Movie Stars: Davis, Bette—Hollywood’s Greatest Actress

Ruth Elizabeth “Bette” Davis was born April 5, 1908; she died October 6, 1989.

A two-time Oscar-winner, for “Dangerous” in 1935 and for “Jezebel” in 1938, Davis performed in every medium, but it was film in which she excelled and left her indelible mark.

Noted for her willingness to play tough, often unsympathetic characters, she was highly regarded for her performances in a range of film genres, from contemporary crime melodramas to historical and period films and even comedies, though her greatest successes–her specialty–was the romantic melodrama.

After appearing in Broadway plays, Davis moved to Hollywood in 1930, but her early films at Universal were unsuccessful. She joined Warner in 1932 and established her career with several critically acclaimed performances.

In 1937, she attempted to free herself from her contract and although she lost a well-publicized legal case, it marked the beginning of the most successful period of her career.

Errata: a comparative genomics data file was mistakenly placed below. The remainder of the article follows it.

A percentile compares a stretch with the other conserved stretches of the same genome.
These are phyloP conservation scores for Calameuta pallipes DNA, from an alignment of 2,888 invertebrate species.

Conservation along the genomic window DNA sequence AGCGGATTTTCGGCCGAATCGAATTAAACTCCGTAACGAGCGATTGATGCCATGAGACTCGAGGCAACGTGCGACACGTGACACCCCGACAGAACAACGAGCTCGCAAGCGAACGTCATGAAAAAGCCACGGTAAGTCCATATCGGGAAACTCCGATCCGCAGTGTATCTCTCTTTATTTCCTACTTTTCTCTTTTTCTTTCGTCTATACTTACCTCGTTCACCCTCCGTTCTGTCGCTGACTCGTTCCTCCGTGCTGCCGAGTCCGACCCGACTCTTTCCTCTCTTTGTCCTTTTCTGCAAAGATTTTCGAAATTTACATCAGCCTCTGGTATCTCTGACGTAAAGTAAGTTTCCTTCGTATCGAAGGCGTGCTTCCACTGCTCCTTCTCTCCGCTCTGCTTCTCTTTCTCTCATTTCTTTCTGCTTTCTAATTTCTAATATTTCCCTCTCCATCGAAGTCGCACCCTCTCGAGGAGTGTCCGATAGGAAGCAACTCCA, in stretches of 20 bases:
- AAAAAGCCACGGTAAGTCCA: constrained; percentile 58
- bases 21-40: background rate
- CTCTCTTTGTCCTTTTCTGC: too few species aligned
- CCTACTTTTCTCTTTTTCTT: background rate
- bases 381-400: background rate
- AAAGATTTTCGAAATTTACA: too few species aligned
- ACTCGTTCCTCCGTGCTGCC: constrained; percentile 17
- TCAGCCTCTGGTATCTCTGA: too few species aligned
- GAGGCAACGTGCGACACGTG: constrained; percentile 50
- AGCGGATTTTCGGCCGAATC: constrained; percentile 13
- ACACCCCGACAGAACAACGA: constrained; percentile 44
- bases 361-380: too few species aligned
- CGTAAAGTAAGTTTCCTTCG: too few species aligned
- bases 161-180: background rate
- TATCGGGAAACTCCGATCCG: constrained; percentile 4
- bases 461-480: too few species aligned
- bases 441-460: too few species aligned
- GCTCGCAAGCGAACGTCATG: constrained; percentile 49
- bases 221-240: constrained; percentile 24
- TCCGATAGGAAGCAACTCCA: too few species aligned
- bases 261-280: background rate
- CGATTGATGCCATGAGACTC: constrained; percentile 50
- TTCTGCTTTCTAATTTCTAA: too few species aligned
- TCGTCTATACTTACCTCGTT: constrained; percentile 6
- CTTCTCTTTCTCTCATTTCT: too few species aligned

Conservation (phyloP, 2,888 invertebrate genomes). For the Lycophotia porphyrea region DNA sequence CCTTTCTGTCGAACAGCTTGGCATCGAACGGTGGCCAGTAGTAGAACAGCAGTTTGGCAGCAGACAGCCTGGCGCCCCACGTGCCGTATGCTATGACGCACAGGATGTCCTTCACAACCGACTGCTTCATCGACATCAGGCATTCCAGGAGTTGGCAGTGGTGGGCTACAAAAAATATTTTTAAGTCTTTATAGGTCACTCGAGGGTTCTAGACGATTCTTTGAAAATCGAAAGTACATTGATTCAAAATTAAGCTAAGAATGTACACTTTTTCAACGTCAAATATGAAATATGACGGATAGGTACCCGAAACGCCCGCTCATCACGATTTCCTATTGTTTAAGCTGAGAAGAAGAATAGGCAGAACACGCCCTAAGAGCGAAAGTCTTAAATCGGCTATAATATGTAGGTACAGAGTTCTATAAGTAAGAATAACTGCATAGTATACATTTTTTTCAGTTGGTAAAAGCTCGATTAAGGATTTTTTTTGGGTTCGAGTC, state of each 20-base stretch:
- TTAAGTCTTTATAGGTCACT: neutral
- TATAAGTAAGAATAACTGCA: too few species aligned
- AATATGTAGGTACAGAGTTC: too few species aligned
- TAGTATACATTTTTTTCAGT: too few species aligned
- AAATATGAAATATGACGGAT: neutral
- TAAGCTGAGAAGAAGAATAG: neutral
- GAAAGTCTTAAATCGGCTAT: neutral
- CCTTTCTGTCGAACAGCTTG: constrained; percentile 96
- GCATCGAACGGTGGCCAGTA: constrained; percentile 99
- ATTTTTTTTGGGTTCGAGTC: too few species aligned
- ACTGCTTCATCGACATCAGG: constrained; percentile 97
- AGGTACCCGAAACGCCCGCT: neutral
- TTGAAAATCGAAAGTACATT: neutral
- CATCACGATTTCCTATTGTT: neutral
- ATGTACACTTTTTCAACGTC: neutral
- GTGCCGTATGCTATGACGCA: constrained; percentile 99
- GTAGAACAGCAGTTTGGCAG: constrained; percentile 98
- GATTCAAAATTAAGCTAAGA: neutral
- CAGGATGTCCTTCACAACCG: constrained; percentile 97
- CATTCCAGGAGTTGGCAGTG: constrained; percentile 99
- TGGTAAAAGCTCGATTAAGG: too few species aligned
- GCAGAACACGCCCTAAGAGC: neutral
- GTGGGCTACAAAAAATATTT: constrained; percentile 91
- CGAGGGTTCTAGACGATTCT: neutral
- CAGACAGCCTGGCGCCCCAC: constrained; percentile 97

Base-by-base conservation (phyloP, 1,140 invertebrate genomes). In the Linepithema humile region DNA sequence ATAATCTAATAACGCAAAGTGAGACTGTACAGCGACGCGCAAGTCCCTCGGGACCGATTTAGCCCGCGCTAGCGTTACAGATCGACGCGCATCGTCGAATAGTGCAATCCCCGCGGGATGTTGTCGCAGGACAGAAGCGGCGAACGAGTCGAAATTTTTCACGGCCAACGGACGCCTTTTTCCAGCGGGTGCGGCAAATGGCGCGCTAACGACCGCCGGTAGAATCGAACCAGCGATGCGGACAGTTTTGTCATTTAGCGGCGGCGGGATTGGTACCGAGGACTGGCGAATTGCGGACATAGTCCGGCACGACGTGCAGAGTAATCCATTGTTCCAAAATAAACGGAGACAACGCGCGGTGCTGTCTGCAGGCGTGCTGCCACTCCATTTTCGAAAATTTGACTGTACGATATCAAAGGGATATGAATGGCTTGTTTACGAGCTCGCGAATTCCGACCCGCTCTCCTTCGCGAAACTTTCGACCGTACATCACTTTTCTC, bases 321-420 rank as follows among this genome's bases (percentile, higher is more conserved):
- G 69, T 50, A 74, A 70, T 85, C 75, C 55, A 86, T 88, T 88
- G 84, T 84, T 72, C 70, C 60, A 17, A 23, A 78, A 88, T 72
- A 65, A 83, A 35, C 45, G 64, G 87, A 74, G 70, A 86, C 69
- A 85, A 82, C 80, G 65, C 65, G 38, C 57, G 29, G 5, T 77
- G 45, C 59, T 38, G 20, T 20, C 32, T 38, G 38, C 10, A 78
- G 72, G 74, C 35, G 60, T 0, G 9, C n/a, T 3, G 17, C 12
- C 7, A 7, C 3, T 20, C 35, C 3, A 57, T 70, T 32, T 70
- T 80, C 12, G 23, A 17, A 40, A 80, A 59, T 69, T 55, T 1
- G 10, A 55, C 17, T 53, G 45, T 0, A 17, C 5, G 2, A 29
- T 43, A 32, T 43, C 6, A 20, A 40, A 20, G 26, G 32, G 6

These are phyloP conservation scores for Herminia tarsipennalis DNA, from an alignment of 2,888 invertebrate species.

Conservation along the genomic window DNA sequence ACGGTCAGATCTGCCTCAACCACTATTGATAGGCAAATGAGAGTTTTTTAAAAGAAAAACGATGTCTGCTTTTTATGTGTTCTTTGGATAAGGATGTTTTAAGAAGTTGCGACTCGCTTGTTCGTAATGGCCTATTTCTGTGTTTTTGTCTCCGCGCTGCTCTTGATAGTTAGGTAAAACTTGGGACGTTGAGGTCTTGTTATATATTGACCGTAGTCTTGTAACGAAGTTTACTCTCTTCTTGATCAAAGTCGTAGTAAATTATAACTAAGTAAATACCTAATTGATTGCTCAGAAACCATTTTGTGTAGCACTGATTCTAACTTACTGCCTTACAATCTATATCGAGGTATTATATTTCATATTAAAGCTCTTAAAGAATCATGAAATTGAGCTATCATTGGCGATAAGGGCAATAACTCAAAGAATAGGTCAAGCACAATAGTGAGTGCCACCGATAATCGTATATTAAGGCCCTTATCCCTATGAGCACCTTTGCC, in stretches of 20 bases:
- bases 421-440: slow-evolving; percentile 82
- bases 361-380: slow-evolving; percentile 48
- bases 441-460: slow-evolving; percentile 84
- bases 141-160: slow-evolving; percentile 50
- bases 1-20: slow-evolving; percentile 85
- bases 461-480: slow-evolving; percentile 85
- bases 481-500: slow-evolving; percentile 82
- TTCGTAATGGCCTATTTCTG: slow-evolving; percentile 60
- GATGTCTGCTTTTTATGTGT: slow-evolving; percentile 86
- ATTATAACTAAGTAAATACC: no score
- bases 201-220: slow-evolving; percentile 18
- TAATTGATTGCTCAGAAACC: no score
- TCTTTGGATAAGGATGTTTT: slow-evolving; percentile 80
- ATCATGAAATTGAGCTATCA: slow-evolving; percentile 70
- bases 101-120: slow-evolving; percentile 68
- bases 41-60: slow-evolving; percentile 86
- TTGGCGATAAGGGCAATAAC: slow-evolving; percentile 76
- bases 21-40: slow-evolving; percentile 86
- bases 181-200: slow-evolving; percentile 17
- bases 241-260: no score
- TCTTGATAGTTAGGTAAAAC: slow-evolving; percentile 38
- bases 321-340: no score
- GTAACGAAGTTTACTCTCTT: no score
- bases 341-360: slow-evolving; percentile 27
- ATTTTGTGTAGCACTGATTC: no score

From the late 1930s to the late 1940s, alongside Katharine Hepburn, Davis was American cinema’s most celebrated leading actresses, known for her forceful and intense style, unusual voice, and sensitive portrayals.

Davis gained a reputation as a hard-working perfectionist who could be combative. Her confrontations with studio execs, directors and costars were often reported in the press. Her forthright manner, clipped vocal style and ubiquitous cigarette contributed to a public image that was admired in the 1940s but was much imitated and satirized in later years.